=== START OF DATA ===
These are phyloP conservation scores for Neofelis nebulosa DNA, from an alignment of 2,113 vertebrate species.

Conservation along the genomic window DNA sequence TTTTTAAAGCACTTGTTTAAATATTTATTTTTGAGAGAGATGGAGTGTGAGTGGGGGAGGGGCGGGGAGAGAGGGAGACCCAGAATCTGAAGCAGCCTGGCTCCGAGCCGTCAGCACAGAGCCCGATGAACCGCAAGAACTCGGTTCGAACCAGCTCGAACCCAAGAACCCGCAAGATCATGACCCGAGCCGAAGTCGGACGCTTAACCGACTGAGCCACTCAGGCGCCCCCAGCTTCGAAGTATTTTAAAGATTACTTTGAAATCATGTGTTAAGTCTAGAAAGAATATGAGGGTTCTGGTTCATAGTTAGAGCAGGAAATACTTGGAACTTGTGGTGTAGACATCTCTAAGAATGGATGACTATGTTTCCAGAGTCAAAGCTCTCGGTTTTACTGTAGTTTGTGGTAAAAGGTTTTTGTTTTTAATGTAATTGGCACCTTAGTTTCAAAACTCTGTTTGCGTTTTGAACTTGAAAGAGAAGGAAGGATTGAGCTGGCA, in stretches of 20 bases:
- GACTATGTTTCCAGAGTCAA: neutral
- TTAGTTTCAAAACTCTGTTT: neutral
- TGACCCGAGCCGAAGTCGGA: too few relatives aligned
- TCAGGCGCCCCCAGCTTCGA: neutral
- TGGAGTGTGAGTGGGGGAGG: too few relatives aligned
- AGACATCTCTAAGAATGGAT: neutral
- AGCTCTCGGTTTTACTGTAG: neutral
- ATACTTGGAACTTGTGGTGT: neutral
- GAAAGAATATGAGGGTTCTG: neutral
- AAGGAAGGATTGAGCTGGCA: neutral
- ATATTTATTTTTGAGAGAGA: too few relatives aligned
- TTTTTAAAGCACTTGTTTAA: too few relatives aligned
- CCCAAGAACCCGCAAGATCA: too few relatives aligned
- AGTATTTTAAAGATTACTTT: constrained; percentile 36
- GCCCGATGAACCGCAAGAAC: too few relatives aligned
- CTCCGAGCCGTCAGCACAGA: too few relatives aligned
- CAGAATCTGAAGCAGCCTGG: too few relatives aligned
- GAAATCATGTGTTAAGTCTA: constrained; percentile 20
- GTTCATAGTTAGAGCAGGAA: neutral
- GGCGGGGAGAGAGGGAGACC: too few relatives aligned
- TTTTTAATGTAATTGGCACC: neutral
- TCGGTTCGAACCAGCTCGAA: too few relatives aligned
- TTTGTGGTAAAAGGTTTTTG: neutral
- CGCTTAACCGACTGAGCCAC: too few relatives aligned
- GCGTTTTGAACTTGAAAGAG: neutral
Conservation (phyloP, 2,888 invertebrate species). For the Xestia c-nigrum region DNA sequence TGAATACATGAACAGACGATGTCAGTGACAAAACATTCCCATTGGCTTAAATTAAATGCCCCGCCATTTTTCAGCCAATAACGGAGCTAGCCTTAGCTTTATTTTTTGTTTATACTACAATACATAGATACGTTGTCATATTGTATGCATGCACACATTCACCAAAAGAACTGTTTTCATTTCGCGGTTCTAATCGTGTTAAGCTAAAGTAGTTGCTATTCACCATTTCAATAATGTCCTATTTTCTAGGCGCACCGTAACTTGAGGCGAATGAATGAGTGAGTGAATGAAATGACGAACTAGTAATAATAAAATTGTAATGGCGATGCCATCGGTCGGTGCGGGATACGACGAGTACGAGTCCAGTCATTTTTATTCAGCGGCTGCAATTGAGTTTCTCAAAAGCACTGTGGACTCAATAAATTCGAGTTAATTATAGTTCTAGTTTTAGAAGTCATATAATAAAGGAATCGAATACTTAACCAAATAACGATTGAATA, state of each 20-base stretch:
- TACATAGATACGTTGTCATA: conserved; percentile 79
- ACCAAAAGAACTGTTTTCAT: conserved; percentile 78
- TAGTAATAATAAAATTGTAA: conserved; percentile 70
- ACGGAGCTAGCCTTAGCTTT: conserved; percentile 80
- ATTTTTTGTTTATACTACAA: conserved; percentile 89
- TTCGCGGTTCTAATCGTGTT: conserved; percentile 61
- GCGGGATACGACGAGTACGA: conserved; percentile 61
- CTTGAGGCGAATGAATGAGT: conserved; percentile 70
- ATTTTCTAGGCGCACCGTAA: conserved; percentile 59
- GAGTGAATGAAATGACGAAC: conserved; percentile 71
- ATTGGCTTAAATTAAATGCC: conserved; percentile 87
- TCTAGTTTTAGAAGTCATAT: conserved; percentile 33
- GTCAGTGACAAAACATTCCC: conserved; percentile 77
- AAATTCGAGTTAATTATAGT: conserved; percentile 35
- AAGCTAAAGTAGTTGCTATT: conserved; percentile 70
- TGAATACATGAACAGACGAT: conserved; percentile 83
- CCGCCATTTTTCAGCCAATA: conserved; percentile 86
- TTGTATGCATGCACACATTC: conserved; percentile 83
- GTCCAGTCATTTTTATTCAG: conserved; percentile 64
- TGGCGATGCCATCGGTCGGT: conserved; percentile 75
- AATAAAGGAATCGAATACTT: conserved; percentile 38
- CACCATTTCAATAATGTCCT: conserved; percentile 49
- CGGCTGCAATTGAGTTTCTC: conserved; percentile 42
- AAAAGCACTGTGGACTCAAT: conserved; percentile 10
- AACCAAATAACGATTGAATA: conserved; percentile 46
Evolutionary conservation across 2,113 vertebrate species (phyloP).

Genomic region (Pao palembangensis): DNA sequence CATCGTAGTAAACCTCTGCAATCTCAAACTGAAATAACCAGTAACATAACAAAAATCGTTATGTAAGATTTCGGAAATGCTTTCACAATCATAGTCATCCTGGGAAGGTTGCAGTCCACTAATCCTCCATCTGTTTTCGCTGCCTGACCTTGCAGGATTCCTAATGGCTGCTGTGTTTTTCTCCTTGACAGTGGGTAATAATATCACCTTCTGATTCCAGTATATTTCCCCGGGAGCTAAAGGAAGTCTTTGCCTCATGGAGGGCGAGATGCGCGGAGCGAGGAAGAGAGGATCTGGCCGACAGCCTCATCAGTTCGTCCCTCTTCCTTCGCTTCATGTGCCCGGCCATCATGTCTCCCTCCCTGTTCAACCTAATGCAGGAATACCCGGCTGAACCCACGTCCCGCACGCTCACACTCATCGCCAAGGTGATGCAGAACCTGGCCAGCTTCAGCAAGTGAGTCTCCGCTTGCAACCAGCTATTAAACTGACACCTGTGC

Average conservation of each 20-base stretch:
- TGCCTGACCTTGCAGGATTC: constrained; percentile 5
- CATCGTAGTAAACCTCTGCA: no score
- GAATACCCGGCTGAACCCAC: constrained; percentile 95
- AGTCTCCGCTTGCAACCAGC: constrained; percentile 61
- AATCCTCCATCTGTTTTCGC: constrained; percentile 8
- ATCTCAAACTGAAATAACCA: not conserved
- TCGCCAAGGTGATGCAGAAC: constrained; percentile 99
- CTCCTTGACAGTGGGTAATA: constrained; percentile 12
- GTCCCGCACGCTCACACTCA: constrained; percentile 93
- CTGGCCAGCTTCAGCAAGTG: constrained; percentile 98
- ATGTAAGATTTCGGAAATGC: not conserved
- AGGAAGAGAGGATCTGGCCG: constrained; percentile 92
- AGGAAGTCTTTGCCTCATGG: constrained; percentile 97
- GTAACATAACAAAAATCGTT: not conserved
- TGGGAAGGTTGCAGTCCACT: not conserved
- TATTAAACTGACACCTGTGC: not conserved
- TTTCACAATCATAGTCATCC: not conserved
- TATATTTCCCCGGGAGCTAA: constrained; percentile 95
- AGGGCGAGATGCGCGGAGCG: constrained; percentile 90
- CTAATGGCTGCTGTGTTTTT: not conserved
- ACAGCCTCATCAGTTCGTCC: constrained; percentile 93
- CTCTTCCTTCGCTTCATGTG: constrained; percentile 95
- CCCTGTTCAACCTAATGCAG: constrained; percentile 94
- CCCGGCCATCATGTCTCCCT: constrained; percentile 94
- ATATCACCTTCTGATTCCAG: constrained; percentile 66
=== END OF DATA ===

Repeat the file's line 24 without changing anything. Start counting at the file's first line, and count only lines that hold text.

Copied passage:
- TCGGTTCGAACCAGCTCGAA: too few relatives aligned